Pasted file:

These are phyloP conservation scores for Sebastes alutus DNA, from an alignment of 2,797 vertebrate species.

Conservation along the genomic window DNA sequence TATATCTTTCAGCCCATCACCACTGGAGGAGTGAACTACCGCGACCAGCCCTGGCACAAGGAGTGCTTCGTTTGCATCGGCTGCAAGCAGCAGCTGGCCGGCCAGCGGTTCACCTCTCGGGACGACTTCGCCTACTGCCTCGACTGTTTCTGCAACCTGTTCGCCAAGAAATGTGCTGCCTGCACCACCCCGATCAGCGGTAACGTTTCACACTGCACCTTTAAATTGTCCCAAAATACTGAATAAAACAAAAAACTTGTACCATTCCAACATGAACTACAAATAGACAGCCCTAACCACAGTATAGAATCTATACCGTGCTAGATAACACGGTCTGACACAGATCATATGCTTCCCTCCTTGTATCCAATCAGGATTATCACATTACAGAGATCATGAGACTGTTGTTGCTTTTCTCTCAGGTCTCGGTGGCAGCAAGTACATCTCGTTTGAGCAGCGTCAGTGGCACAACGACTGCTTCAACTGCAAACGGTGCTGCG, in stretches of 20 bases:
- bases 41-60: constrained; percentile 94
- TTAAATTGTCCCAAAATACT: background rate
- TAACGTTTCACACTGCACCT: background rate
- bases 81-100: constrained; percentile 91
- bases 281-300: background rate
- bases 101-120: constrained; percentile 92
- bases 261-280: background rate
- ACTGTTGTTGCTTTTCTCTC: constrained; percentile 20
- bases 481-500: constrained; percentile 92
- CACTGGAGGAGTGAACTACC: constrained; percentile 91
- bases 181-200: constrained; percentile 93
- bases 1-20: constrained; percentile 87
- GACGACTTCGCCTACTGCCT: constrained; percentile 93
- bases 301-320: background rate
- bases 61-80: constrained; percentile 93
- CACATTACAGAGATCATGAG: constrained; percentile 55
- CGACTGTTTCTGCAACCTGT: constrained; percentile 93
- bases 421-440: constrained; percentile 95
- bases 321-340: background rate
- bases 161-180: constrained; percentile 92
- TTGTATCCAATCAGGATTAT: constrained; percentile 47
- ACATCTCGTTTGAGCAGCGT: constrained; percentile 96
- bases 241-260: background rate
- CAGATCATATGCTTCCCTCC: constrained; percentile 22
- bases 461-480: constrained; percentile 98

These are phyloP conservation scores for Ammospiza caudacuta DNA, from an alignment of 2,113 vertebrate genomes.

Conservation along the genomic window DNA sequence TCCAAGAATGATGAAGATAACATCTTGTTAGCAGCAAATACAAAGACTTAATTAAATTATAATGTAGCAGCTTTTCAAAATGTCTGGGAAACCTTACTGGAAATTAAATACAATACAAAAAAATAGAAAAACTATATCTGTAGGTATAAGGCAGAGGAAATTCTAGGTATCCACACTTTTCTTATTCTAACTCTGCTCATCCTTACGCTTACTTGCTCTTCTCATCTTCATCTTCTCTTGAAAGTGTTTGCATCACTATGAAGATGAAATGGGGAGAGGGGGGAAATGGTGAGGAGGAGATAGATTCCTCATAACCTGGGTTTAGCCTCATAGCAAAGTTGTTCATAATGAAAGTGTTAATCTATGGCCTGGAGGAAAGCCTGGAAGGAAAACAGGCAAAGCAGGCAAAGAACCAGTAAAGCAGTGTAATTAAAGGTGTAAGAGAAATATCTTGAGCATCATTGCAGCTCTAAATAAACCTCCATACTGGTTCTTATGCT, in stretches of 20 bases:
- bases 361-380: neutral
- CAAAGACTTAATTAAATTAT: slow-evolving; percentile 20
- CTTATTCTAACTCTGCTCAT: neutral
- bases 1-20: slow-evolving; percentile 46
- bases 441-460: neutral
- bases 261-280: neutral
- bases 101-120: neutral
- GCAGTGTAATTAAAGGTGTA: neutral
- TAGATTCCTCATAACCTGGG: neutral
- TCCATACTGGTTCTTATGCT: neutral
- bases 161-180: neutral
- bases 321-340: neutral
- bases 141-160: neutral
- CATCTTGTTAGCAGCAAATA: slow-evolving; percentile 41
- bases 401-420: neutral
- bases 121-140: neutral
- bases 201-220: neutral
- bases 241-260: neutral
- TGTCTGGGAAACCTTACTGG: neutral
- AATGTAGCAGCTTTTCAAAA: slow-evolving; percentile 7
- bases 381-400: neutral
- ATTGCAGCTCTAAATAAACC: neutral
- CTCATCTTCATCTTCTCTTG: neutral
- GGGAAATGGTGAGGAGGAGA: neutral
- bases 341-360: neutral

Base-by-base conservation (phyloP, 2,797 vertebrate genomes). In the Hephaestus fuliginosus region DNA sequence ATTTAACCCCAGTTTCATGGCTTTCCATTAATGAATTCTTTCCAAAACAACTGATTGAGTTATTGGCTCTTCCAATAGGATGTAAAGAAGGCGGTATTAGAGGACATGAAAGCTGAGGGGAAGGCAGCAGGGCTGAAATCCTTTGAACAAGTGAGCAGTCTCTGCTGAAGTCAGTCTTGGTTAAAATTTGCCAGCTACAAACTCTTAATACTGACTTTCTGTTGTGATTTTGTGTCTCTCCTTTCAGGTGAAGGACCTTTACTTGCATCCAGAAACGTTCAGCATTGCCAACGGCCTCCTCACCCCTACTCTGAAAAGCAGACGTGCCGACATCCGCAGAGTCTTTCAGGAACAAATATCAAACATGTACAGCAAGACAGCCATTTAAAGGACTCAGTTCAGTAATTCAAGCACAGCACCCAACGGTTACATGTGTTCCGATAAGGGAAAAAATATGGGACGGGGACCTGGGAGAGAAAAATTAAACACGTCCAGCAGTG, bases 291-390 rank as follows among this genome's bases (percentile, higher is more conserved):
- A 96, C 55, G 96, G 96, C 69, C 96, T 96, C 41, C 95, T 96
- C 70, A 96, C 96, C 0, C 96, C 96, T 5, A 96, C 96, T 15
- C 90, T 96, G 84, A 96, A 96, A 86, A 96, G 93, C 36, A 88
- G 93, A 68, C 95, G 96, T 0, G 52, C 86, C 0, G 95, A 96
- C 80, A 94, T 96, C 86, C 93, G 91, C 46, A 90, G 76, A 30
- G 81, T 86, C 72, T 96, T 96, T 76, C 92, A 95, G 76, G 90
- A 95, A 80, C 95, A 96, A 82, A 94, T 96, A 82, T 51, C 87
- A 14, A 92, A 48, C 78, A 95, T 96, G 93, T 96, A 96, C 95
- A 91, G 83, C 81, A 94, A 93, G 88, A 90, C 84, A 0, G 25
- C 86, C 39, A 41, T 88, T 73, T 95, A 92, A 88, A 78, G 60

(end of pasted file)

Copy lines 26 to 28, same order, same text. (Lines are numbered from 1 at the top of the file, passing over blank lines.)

- CAGATCATATGCTTCCCTCC: constrained; percentile 22
- bases 461-480: constrained; percentile 98

These are phyloP conservation scores for Ammospiza caudacuta DNA, from an alignment of 2,113 vertebrate genomes.